1. Introducing the smashing new Team FIAT T-Shirt !! To order yours click here : Team FIAT T-Shirt

Tyre Life

Discussion in 'Tyres & Alloys' started by Ravi, Jul 22, 2010.

  1. Ravi

    Ravi Staff Member Janitor

    Grande Punto 1.3
    What is the normal tyre life?
    I read so many places that its normal life is ~35-40k.

    But i checked, one of my friend's Alto, It has already ran 60K and tyre is still looking in good condition. I checked on Accent also, that has already run 40K and it was in very good condition.

    Is the life also depends if its a Tubless or Tube tyre??
  2. Chaos

    Chaos Regolare

    Driving within the city limit for life requires no specific age limit for replacement. Once tread wears out you get it replaced.

    highway is a different issue. You cant drive on the highway on 2-3 yr old tyres. The rubber may give way and cause a accident.

    It is irrelevant if the tyre is tubed or tubeless...

    If you have regular highway (city mixed) runs, replace the tyres every 1.5 yrs (safer side 1yr if more highway runs) or when the tread wears out.. which ever happens earlier.

    If you drive only within the city you can drive till the tread wears out or when cracks appear on the side wall of the tyre. Replace if there are cracks.
  3. VahanPujari

    VahanPujari Staff Member Janitor

    I kept on using the same tyres on my previous car Ikon for 75-80,000 kms. Changed only 1 tyre earlier due to running 5-10 kms with punctured tyre. Changed another tyre due to a truck brushing up & the tyre got damaged. Remaining 2 were 75-80 K kms old when it became compl5etely "takla" (Very risky - won't do the same mistake again). Since I was going to sell the car that time, went for temporary 2nd hand tyres for 3-4 months :mrgreen:

    But this time I'm clear. Am thinking of changing tyres at around 35,000 kms. Another thought is I'll be keeping this car for 4 years i.e. around 80,000 kms. 1 thought is to change tyres at 30K kms, then again at 60K kms. The other thought is to change it at 40K kms thats it & do not change it until I change the car. I think option 1 is safe & sound. What say?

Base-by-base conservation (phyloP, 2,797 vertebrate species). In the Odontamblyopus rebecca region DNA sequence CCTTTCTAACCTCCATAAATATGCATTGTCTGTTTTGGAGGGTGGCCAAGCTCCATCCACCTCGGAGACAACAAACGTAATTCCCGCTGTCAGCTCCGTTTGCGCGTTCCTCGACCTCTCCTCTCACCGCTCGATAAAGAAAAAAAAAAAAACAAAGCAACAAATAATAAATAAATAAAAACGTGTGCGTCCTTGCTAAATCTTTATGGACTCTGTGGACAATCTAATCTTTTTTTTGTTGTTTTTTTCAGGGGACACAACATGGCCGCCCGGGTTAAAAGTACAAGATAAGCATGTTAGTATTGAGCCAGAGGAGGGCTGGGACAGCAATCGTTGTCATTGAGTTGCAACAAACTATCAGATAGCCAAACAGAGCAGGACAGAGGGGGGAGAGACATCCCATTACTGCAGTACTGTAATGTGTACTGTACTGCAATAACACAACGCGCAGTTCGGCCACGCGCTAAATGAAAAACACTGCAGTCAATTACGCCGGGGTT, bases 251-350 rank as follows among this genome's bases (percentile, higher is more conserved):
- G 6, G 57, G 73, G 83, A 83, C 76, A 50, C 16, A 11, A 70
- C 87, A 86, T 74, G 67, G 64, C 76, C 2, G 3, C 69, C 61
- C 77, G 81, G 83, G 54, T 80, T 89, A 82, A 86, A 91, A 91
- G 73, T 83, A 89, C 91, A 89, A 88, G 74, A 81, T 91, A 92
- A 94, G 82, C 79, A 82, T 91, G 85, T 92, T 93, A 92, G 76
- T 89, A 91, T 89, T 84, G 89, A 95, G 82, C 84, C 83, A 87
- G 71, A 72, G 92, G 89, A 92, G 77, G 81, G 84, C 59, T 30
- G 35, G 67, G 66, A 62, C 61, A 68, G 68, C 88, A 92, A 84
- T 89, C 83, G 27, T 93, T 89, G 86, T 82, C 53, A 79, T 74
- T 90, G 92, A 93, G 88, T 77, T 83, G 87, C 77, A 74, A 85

4. cliffhanger

    cliffhanger Amatore

    Option2 is better(unless you are not going to do some spirited driving)
    But do keep an eye on the front tyres though. Because they tend to wear out soon due to engine weight.
  5. amogh

    amogh Staff Member Janitor

    Grande Punto 1.3
    For "city only" and "tar road" only usage : you can keep the tyres for as long as 50-60k.

    But if you have frequent highway runs (And especially on cement roads / highways), the tyre life is significantly shortened. (30-35k)

    Type of compound (soft, medium or hard) also determines the tyre life. Soft compound loses life quickly but gives you superior grip, handling and control.

    I believe that periodic visual inspection by the owner and a trusted tyre dealer / expert is the best way to determine the life of the tyre.
  6. royj

    royj Esperto

    ::pP This is new knowledge for me. Thanks.
    In my previous car, I changed the two tyres at around 45K and the other two just before selling it at 70K
  7. NAREN64